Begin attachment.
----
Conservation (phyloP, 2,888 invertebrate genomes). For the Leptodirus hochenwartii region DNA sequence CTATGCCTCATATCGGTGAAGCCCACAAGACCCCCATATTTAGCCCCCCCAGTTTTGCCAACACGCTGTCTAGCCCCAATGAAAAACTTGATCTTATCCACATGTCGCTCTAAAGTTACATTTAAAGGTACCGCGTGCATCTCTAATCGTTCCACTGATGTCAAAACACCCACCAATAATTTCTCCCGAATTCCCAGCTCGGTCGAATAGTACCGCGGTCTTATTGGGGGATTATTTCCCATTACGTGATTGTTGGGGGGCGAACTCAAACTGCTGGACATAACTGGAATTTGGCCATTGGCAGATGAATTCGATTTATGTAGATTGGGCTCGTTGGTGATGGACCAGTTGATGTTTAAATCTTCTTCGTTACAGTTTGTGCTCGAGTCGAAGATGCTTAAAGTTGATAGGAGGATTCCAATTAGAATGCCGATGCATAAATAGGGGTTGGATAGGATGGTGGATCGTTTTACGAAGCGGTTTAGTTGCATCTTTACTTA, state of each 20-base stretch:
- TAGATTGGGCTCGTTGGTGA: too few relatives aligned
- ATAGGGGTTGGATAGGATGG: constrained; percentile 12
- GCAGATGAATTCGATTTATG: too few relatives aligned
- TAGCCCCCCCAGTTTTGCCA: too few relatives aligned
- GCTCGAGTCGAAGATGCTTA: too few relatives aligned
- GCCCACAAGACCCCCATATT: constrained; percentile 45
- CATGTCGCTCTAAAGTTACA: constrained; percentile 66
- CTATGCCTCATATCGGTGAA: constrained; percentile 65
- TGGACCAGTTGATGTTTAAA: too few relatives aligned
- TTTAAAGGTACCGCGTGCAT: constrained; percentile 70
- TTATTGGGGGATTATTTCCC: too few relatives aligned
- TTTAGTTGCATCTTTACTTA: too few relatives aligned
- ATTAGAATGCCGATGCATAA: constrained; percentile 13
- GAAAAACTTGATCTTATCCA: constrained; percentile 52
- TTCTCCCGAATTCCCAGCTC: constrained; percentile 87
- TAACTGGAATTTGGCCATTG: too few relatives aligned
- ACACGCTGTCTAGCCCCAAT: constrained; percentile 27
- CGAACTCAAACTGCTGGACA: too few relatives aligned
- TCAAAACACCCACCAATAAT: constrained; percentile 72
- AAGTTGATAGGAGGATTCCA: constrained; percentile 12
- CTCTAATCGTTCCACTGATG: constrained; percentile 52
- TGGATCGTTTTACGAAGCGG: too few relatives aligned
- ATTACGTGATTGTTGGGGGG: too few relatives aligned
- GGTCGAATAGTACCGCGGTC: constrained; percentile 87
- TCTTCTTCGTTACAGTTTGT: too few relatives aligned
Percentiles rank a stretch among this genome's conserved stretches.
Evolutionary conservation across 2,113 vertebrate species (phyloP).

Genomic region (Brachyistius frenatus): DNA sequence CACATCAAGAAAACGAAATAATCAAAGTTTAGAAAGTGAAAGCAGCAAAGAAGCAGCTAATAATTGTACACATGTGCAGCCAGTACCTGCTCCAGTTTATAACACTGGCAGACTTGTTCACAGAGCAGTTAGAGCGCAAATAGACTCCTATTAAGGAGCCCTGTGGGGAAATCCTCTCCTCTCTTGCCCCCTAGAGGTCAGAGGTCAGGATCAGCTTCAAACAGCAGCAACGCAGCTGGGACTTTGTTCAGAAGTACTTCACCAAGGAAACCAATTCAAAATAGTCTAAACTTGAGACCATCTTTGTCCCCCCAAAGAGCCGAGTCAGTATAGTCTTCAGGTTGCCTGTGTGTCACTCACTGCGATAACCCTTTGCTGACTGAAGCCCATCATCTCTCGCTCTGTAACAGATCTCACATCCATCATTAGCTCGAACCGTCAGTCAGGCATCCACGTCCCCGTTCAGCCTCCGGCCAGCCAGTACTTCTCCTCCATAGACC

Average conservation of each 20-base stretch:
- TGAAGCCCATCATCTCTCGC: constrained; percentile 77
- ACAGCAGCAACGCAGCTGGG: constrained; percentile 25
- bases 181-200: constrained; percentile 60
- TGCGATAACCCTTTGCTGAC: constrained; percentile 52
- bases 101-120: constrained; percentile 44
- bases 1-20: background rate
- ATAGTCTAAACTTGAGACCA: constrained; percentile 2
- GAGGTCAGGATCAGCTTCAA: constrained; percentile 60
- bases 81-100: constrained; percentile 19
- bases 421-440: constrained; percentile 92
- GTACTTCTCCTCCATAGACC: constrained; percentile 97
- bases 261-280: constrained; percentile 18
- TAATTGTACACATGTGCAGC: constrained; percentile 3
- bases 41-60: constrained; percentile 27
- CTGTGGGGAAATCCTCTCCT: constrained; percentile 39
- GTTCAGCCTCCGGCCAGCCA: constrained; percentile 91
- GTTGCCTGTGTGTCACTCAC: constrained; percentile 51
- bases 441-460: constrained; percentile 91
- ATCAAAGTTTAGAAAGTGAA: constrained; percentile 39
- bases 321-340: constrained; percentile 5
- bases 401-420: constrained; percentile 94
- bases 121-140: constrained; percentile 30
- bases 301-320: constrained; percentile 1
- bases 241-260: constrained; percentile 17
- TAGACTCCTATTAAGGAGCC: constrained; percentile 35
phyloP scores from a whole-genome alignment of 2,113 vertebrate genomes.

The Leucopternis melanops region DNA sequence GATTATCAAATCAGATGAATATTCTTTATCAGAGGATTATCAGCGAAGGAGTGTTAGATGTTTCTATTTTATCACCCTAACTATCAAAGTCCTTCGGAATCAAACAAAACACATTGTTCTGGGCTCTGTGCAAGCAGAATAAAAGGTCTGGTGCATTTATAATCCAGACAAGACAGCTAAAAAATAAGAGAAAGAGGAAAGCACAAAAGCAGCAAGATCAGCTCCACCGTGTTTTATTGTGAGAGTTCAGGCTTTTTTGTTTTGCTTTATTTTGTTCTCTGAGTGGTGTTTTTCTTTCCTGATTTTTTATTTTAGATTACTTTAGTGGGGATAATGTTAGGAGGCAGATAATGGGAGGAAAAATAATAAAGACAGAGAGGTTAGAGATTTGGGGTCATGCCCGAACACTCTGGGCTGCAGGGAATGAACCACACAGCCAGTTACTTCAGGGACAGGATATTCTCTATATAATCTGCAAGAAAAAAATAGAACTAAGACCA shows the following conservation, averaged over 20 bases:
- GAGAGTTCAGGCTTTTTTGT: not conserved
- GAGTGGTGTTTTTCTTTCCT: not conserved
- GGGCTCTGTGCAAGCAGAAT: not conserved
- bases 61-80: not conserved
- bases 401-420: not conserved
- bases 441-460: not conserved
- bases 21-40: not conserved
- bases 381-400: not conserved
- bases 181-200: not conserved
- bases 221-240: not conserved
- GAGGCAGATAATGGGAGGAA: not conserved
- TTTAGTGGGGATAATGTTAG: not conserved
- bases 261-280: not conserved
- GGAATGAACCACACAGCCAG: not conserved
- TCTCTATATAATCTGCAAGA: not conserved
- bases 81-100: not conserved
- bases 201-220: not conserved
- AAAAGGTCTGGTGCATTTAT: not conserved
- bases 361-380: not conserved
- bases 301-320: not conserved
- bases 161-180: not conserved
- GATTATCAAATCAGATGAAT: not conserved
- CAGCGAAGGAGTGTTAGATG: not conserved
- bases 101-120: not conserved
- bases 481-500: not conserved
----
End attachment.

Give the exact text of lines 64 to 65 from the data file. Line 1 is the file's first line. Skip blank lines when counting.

- bases 21-40: not conserved
- bases 381-400: not conserved